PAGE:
Tour Stop #15 Mike in Lawrenceville, Georgia

Discussion in 'Horns' started by trptbenge, Jun 8, 2004.

  1. trptbenge

    trptbenge Pianissimo User

    111
    1
    Jan 15, 2004
    Atlanta
    First, I want to thank Flip and Tom for the opportunity afforded me by this tour. It is a great marketing idea. I was anxious to have the Wild Thing to myself for a whole week. I had high expectations and I was not disappointed.

    Like many players my main concern I had was whether I could handle a .470 bore for any period of time. I had recently had a less then satisfying experience with a Selmer 80J, a .463 bore horn that plays much larger, and this heightened my concerns. Could I control the larger bore? Well, I was surprised. Not only could I handle the larger bore I found myself using the larger tuning slide. I liked the sound with it a little more. So, the bore size was not an issue with me. The horn comes with a second tuning slide with a slightly smaller bore (I believe .464) which some players may prefer.

    The first thing you notice about the Wild Thing, besides the openness, is how responsive it feels. It is lighter weight then I remembered and feels very comfortable and balanced in my hands.

    The next thing, which jumps out at you almost immediately, is the sound. It has a beautiful sound that really surprised me. I recorded myself using my computer and played it back. I was struck by how full, brilliant and luscious the sound was. It filled up the room.

    One thing that did surprise me was my articulation. At first I thought it was my imagination but I found it easier to tongue on the Wild Thing. I am not sure if this because there is less turbulence or what. But there is a difference.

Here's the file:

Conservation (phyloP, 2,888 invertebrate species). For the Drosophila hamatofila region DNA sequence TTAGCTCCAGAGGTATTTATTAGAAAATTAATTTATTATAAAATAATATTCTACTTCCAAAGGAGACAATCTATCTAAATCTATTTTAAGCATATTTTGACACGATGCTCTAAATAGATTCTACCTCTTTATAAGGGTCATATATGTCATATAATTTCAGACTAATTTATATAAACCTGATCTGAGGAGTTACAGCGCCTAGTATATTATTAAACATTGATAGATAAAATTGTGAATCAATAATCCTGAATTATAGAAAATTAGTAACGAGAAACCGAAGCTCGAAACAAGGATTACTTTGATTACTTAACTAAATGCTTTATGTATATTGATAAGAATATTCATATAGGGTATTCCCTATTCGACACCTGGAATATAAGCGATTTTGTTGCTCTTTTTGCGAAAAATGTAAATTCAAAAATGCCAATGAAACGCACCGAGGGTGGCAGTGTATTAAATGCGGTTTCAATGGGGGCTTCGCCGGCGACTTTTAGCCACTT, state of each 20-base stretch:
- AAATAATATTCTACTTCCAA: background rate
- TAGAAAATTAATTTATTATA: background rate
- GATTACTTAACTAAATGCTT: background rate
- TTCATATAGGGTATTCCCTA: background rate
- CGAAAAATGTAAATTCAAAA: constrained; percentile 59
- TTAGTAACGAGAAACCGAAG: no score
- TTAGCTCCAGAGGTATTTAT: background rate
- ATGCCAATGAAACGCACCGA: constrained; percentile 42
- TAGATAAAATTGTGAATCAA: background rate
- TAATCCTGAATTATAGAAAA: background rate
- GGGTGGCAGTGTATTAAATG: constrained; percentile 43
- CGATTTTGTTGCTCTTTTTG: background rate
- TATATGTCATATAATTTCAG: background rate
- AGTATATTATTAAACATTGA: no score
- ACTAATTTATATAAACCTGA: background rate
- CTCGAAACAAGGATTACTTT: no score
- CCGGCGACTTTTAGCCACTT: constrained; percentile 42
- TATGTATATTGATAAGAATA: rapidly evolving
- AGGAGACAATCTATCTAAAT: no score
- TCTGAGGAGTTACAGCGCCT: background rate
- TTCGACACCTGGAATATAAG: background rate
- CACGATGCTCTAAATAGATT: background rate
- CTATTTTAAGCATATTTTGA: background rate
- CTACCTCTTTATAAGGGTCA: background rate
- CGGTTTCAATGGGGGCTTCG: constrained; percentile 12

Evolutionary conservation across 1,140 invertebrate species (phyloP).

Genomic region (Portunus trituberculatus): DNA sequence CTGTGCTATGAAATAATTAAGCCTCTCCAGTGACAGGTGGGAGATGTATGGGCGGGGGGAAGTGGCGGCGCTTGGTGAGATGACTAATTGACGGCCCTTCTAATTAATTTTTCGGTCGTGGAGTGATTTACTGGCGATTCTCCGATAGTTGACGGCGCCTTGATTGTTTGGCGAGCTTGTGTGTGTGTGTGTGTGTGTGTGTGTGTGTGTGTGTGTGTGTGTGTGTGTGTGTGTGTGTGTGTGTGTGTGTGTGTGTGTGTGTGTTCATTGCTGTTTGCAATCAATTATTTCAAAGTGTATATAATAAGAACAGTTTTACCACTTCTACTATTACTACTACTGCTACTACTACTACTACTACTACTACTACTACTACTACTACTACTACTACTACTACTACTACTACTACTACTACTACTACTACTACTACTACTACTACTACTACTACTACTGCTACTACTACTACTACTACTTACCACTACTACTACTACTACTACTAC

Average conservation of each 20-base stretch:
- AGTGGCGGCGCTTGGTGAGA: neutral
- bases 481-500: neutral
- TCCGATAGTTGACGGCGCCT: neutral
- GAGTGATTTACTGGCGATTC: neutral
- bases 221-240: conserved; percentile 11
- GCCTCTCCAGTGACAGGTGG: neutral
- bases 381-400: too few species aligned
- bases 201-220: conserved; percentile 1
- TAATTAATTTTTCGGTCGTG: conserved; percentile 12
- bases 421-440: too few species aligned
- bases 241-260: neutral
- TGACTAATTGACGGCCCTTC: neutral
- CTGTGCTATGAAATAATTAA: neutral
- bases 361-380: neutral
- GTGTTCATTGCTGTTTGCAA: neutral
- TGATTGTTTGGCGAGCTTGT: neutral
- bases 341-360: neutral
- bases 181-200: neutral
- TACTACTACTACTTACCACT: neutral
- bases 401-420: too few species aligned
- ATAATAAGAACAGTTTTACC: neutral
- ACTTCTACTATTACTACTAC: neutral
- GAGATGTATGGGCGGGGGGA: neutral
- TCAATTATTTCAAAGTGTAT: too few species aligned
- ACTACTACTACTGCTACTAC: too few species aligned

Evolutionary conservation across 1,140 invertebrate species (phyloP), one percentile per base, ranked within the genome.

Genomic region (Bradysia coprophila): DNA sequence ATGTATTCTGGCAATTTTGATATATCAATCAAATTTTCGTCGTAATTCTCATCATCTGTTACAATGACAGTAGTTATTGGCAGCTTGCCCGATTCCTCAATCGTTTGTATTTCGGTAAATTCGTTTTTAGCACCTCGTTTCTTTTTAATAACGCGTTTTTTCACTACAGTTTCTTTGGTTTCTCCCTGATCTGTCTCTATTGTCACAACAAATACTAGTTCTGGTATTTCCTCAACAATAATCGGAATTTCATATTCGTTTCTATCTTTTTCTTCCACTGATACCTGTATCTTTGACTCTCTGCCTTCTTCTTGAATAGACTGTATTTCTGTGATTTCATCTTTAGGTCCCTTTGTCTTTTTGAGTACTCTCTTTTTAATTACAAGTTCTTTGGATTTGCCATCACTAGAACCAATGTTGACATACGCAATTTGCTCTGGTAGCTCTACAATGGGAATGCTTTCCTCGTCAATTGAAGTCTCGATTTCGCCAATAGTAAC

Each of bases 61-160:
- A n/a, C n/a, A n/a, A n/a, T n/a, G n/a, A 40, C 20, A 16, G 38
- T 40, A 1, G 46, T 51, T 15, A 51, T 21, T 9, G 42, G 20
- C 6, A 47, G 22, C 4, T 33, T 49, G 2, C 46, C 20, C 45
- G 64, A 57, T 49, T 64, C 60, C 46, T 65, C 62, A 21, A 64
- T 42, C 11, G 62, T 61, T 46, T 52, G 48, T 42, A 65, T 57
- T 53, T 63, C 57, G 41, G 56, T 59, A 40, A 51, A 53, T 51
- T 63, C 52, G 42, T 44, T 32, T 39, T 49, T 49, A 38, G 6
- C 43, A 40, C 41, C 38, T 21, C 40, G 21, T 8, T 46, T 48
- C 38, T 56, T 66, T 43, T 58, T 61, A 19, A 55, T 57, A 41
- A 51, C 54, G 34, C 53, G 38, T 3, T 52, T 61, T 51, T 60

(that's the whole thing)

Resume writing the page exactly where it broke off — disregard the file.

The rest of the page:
As you can imagine you can get some volume from the horn. However, you can play whisper soft with the Wild Thing as well. I had a friend that played it and played and played it. He said this horn is so easy to play. I couldn’t agree more.

    The horn I compared it to the most was my Kanstul 1500 with a copper bell. The bracing and valve clusters on the horn are the same. This is not surprising since both horns were made by Kanstul. The Leadpipe, the mpc receiver and the bells are very different. I also understand that Flip tweaks the horns before they are sent out. The construction was excellent. The valves were smooth and very quick.

    Overall I would rate the Wild Thing slightly higher then my 1500. My 1500 projects slightly better and has a nice sound but different from the Wild Thing. I will say that people who listened to me said they liked my sound better on the Wild Thing – a more brilliant sound. My articulation is better on the Wild Thing. One thing I need to mention here is that I played quite a few 1500’s before I bought this one. It is a remarkable horn.

    The Wild Thing is an excellent horn that is easy to play and is very versatile. If anyone is considering buying a new trumpet you need to really consider the Wild Thing. A great horn!

    Thanks again guys!

    Mike
     

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